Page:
The start-up scene in Africa is rapidly growing with so many start-ups coming up with great ideas that will change the continent. Most of the business ideas tend to be associated with our hobbies, passions, strengths or even the resources that are at our disposal. However, it’s easy to be carried away with that idea and proceed to set up a business without testing its viability.
It’s not always smooth sailing in the startup world if you doesn’t invest in some form of research.
Being the global pioneer in mobile messaging back in 2005, Mxit’s story was poised to be of success, back then when feature phones were the norm. Based in South Africa, their success was short lived when smart phones were introduced into the market, and Mxit wasn’t able to keep up.
It eventually released Mxit 7, but found it difficult to catch up with other mobile messaging applications such as whatsApp and Facebook.
With close to 100 million users by 2014, Mxit lost ground and shut down its commercial operations 2015. This wouldn’t have been the case if market research would have been prioritized as a continuous process for a growing company which needed to understand evolving technological trends.
In a podcast interview with Chattanooga Business Radio, entrepreneur, investor, and marketing consultant Alex Lavidge sites lack of market research as the biggest cause of failure for major startup companies who venture into business.
Alex explains that most startups are unable to differentiate between fact and assumption, and advises entrepreneurs to invest in quantitative market research in order to get the full scope of their market.
Startup founders shouldn’t land in the famous pitfall of not knowing the difference between assumption and fact. Sure, entrepreneurship is synonymous to risk- taking, but it’s double the risk to invest your time and finances into something you don’t know much about.
But, of course, market research often comes at a cost- with most research companies focused on serving the needs of big corporations. And it’s no secret that as a startup – you’re always working with a tight (or no) budget. It’s difficult to match the spending standards of more established companies.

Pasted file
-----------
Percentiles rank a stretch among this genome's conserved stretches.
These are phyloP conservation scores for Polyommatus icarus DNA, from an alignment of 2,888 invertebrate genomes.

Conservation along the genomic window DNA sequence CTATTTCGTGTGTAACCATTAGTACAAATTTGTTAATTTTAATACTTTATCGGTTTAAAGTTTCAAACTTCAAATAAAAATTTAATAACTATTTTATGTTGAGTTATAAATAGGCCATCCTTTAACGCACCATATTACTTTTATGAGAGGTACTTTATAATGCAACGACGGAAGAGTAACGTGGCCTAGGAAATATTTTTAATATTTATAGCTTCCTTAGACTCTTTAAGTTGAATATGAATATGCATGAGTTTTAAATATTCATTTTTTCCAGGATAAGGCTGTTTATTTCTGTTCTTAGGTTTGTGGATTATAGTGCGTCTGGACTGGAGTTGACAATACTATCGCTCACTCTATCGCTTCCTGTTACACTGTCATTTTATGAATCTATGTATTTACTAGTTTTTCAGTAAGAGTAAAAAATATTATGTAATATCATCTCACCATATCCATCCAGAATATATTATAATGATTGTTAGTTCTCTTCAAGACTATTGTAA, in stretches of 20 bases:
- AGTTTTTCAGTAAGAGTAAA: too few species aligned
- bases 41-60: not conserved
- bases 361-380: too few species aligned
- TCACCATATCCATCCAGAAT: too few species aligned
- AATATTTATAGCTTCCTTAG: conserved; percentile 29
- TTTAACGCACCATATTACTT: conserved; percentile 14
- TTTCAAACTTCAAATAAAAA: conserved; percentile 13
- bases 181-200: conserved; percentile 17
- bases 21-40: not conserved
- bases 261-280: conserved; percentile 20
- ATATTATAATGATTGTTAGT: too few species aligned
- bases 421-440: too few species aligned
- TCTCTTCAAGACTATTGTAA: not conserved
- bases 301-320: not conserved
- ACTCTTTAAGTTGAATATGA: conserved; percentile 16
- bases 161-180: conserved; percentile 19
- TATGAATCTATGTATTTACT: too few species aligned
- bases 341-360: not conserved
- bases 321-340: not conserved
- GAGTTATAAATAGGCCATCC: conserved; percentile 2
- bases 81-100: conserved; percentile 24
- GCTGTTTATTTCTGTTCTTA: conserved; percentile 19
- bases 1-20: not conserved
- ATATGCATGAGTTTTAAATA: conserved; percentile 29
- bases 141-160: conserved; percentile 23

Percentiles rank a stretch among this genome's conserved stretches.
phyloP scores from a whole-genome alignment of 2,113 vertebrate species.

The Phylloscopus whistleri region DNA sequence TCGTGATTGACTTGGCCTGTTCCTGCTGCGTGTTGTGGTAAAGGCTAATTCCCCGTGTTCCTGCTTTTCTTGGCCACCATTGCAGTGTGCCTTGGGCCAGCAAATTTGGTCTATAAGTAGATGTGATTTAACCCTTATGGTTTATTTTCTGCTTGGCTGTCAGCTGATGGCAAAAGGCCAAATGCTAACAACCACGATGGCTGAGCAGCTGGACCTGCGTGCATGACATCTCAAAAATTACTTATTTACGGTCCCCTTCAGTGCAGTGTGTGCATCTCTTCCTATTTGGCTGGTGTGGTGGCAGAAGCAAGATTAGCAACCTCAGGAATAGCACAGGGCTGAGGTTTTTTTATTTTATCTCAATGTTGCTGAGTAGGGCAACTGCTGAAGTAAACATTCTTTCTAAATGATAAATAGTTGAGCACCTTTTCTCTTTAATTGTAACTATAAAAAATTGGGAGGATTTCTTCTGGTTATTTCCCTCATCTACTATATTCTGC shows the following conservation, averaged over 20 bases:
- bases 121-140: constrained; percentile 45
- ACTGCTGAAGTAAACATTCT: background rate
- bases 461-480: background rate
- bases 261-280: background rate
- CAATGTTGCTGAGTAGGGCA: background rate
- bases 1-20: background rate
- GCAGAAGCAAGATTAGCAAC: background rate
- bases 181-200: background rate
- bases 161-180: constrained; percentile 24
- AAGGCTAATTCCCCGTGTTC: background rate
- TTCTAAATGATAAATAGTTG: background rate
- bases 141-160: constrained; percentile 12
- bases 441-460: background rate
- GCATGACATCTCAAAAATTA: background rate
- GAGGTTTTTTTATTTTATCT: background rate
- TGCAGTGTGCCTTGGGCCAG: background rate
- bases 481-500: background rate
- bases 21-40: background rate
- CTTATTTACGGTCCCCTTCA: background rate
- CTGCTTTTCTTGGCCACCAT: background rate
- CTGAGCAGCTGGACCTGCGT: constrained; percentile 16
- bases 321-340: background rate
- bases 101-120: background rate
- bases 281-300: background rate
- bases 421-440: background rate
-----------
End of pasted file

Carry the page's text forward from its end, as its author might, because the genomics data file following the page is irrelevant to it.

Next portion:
Of course, you can always make use of free tools that are great for learning more about your target market. Sending out surveys to friends, family, colleagues and your existing network is a good start to understanding what you’re working with.
It’s refreshing as well to see companies like e-ENSURES who are looking out for the small business-owner. e-ENSURES is Africa’s first online market research company dedicated solely to pre-startups, startups, SMEs and entrepreneurs.
With an online community of respondents that’s in the thousands – they’re able to maintain much larger response rates than conventional survey sites. Engaging with an online panel (as compared to actual physical interaction) cuts their operational costs considerably, allowing them to make market insights available at a much more affordable cost. It also makes sure the research is reliable, by minimizing human error.
Not only are their research services affordable, but accurate too; boasting about half a decade of market research experience at a multi-national organization. Aside from tailored research, entrepreneurs can also gain access to their online market place where you can buy full market reports from just $9.
As, Eric Ries preaches in his Lean Startup Model, it’s important to test real things with real people – and measure your growth based on what you learn from your target market. It’s more than vital to have market research as an in-built ongoing process in your business plan, to be constantly informed on how you are placed in a competitive and dynamic market.
Also Read: Start-ups: There’s no business too small to benefit from data analytics